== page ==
Terry McLaurin, Washington Football Team: Scary Terry … Terry McScorin’ … Terry “The Washington Football Team Player Matthew Berry Dreams About Every Night” McLaurin … I don’t care what you call him, just be sure to get a lot of McLaurin on your fantasy teams this year. Last season, McLaurin was WR20 in a points-per-game basis. But that was in a Washington offense that wasn’t nearly as pass-happy as the one we’ll see this year with Ryan Fitzpatrick at the controls. Last season’s Fitz-less McLaurin averaged 19.3 PPG in the nine games in which he had at least eight targets. I expect him to get eight targets in most every game this season. With, let’s say, inconsistent QB play last season, McLaurin was still 12th among WRs in receiving yards per game. He just got unlucky with touchdowns, scoring only four. I expect that number to go up on an offense that will be more aggressive and in scoring position more often. Fitz is not scared to throw deep or into traffic, making him a perfect QB for McLaurin. Remember, Fitzpatrick has produced a top-15 fantasy WR in each of the past three seasons in which he started at least 12 games. Put it all together, and I’ll be doing a lot more dreaming this year about McLaurin, whom I have inside my top 10 at WR. And you’ll be having nightmares if you don’t draft him.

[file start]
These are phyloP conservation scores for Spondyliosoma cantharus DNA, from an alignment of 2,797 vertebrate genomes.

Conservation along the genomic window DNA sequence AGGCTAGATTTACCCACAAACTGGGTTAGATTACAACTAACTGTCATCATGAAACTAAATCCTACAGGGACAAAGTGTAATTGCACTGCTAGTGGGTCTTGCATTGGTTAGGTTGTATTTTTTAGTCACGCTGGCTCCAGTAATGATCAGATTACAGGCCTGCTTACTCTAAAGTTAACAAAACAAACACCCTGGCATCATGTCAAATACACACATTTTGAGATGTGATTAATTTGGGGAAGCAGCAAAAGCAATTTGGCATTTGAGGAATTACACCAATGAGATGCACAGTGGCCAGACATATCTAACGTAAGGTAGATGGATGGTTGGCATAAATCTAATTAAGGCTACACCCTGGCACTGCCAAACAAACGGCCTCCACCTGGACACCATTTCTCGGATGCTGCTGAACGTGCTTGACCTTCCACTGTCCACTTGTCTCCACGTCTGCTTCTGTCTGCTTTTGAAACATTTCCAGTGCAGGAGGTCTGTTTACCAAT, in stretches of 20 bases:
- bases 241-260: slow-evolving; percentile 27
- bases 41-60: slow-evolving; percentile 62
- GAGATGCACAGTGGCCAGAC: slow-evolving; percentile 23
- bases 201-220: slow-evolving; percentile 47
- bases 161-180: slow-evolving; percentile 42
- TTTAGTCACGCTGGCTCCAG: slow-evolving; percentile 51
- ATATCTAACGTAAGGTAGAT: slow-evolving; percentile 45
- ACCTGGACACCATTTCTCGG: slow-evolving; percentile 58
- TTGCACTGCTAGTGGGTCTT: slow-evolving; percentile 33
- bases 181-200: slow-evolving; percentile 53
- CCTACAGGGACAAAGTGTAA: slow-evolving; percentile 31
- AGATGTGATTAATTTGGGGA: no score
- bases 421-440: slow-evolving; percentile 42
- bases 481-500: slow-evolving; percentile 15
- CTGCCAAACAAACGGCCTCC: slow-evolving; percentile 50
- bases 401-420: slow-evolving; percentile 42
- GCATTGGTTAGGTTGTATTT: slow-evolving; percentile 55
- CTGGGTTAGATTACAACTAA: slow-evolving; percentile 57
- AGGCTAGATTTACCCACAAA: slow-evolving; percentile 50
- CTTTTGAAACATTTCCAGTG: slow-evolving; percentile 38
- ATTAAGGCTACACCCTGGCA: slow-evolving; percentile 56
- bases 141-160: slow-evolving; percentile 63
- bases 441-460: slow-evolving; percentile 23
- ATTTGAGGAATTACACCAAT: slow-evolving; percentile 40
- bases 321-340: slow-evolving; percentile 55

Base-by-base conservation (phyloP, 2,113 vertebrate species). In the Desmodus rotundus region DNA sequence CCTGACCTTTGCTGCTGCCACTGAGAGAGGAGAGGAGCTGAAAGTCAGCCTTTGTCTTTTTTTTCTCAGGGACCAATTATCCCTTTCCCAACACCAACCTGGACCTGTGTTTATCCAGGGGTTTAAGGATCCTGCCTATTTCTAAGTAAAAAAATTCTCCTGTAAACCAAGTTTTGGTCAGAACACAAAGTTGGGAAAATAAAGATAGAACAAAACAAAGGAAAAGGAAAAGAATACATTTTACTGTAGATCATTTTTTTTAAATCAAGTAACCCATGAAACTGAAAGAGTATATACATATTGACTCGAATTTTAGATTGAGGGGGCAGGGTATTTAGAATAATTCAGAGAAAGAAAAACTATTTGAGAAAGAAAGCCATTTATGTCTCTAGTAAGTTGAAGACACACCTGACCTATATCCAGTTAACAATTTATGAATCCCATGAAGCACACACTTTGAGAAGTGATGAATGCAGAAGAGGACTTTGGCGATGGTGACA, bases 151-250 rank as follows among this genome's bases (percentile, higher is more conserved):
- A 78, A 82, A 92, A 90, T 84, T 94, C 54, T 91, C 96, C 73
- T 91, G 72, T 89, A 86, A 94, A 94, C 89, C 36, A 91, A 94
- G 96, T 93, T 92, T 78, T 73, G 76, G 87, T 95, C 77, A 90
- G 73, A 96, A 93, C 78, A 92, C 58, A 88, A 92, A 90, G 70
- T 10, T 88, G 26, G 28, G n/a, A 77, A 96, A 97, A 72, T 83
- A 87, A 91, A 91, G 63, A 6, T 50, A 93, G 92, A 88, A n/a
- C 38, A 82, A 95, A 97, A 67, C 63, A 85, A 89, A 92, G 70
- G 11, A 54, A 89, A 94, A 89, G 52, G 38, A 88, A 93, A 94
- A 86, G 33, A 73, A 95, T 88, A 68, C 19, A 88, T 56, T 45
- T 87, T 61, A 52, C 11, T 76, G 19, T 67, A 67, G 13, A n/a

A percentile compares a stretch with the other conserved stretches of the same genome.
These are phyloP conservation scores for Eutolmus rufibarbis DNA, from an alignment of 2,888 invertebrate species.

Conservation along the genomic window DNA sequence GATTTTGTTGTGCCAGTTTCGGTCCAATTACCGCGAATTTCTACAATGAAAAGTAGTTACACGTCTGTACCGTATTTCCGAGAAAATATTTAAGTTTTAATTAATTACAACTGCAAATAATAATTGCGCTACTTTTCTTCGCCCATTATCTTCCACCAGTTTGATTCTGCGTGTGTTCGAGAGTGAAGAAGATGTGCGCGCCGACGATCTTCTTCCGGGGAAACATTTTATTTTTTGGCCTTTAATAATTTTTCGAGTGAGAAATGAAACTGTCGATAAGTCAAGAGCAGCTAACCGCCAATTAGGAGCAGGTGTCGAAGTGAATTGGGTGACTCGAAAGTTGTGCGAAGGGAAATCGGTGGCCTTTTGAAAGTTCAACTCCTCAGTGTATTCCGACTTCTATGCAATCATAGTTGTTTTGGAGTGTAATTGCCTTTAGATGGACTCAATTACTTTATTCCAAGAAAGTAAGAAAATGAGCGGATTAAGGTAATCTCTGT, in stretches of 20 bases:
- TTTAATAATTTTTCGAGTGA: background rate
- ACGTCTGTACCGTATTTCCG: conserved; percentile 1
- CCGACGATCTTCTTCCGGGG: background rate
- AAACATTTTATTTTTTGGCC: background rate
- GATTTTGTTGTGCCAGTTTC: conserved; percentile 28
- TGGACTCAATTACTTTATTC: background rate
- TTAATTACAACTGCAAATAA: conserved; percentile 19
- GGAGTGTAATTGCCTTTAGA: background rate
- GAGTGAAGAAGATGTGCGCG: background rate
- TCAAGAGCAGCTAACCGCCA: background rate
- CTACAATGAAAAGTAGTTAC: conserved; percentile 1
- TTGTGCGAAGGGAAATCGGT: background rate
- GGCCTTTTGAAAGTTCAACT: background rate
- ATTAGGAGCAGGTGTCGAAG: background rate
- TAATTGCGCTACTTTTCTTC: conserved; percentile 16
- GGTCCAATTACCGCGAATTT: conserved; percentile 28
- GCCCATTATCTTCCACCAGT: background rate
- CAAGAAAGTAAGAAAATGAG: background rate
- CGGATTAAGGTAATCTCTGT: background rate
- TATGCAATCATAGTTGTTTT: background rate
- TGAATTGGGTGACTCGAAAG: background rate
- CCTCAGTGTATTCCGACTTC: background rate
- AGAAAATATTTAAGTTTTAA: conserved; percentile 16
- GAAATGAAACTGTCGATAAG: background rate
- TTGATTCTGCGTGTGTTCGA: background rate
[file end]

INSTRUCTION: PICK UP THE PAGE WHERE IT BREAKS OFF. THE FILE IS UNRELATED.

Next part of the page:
CeeDee Lamb, Dallas Cowboys: In the carnage that was the 2020 Dallas Cowboys’ season — and there was a lot of carnage … carnage that I enjoyed quite immensely … yes, I AM a Washington Football Team fan, why do you ask? — a lot of people missed that Lamb had an exceptional rookie season. He went for 74 receptions, 935 yards and five touchdowns. And a lot of that was with the likes of Andy Dalton, Ben DiNucci and Garrett Gilbert throwing him the ball. In the games in which Dak Prescott played and finished, Lamb had at least five receptions in each and averaged 16.3 PPG. And those four games were the first four of his NFL career! Now, with a year of growth under his belt and Prescott slated to return? And an increased route tree that will see him line up all over the field? Oh, yeah, Lamb is a big Love for me in 2021. And you know I wouldn’t be saying nice things about a Cowboys player if I didn’t really mean it.